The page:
Aversive racism is often attached to the idea of implicit bias and is assumed to be the set of behaviors of people who know better than to be racist, but who are racist at the “unconscious” level. In practice, then, while it would have some legitimate applications, it’s often a term used to problematize good-intentioned people who are trying to be polite and to speak in culturally sensitive ways about race and racism, or who aren’t making race an issue in situations when, statistically, it can be construed to be one (as in the example below about the low-income neighborhood that is demographically mostly black). That is, it is a way a Critical Social Justice advocate can force an issue to be about race even when one is studiously trying to leave race out of it.
Source: DiAngelo, Robin J. White Fragility: Why It’s so Hard for White People to Talk about Racism. Boston: Beacon Press, 2018, pp. 44–45.
Notice that when I simply ask what city the house is in, she repeats the story about the neighborhood being so bad that her friends need guns. When I ask if the neighborhood is black, she is comfortable confirming that it is. But when I tell her that I am interested in how whites talk about race without talking about race, she switches the narrative. Now her concern is about not wanting me to live so far away. This is a classic example of aversive racism: holding deep racial disdain that surfaces in daily discourse but not being able to admit it because the disdain conflicts with our self-image and professed beliefs.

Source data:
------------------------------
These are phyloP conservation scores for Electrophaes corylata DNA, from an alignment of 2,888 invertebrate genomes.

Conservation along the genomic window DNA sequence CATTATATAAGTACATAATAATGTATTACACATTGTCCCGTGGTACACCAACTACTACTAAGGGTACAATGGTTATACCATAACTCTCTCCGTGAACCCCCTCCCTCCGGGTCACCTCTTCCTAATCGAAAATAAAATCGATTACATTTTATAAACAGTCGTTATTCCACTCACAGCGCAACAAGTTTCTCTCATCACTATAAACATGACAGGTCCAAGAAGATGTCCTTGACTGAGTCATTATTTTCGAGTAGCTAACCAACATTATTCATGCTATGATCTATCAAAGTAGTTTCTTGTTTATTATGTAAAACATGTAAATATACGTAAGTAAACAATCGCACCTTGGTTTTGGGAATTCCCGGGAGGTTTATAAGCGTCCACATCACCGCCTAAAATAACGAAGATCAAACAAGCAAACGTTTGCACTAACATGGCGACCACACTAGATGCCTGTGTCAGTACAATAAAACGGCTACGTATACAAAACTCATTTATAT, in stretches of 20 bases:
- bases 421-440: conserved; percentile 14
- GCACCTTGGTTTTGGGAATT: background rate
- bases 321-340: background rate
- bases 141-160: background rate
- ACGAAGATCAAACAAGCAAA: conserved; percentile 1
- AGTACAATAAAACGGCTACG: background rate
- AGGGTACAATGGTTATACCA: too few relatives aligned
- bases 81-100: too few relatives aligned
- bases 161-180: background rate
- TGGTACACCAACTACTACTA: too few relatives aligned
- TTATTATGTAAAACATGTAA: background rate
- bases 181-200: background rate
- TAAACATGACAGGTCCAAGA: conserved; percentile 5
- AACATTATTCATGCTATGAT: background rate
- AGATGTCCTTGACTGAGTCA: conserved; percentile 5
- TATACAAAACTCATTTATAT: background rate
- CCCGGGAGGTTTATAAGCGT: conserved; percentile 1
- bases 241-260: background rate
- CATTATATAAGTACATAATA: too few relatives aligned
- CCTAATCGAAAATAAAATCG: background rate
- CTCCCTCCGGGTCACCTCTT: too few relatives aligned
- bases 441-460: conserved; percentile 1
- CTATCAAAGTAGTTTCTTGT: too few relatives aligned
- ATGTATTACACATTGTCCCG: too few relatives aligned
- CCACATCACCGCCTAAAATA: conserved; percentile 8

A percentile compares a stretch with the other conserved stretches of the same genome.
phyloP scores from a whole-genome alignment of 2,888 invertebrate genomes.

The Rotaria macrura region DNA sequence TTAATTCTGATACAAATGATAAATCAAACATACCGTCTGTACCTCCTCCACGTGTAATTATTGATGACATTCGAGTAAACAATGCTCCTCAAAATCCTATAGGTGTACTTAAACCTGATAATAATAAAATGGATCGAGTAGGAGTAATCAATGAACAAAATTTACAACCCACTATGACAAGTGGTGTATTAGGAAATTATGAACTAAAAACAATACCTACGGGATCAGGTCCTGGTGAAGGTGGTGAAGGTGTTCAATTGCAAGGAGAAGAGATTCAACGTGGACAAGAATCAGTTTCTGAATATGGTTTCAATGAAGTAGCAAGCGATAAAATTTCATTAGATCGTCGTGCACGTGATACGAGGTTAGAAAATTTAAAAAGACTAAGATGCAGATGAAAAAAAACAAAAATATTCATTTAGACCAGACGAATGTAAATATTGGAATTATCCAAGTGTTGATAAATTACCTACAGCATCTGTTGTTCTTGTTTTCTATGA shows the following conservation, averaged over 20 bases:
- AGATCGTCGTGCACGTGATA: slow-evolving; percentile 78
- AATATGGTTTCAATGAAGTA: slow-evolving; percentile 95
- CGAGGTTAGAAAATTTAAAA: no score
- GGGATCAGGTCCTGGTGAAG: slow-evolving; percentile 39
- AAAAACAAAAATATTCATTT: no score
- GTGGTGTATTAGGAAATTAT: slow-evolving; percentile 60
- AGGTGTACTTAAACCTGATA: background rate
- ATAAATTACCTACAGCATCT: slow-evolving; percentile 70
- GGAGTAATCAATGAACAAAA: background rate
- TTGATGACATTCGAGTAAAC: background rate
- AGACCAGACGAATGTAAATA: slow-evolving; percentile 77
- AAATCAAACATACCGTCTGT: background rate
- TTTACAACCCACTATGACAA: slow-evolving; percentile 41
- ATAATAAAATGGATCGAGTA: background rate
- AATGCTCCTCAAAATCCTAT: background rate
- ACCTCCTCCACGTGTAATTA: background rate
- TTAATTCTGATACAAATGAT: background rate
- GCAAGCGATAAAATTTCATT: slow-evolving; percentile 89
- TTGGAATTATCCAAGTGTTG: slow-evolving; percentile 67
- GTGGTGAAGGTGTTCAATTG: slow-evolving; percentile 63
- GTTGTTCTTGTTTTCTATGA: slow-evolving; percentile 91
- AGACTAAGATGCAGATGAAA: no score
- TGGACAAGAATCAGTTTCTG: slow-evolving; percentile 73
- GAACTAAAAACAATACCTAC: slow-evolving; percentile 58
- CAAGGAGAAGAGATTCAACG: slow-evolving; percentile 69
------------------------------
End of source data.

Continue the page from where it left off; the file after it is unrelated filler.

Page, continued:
Readers may be asking themselves, “But if the neighborhood is really dangerous, why is acknowledging this danger a sign of racism?” Research in implicit bias has shown that perceptions of criminal activity are influenced by race. White people will perceive danger simply by the presence of black people; we cannot trust our perceptions when it comes to race and crime. But regardless of whether the neighborhood is actually more or less dangerous than other neighborhoods, what is salient about this exchange is how it functions racially and what that means for the white people engaged in it. For my friend and me, this conversation did not increase our awareness of the danger of some specific neighborhood. Rather, the exchange reinforced our fundamental beliefs about black people. Toni Morrison uses the term race talk to capture “the explicit insertion into everyday life of racial signs and symbols that have no meaning other than positioning African Americans into the lowest level of the racial hierarchy.” Casual race talk is a key component of white racial framing because it accomplishes the interconnected goals of elevating whites while demeaning people of color; race talk always implies a racial “us” and “them.”
Revision date: 6/25/20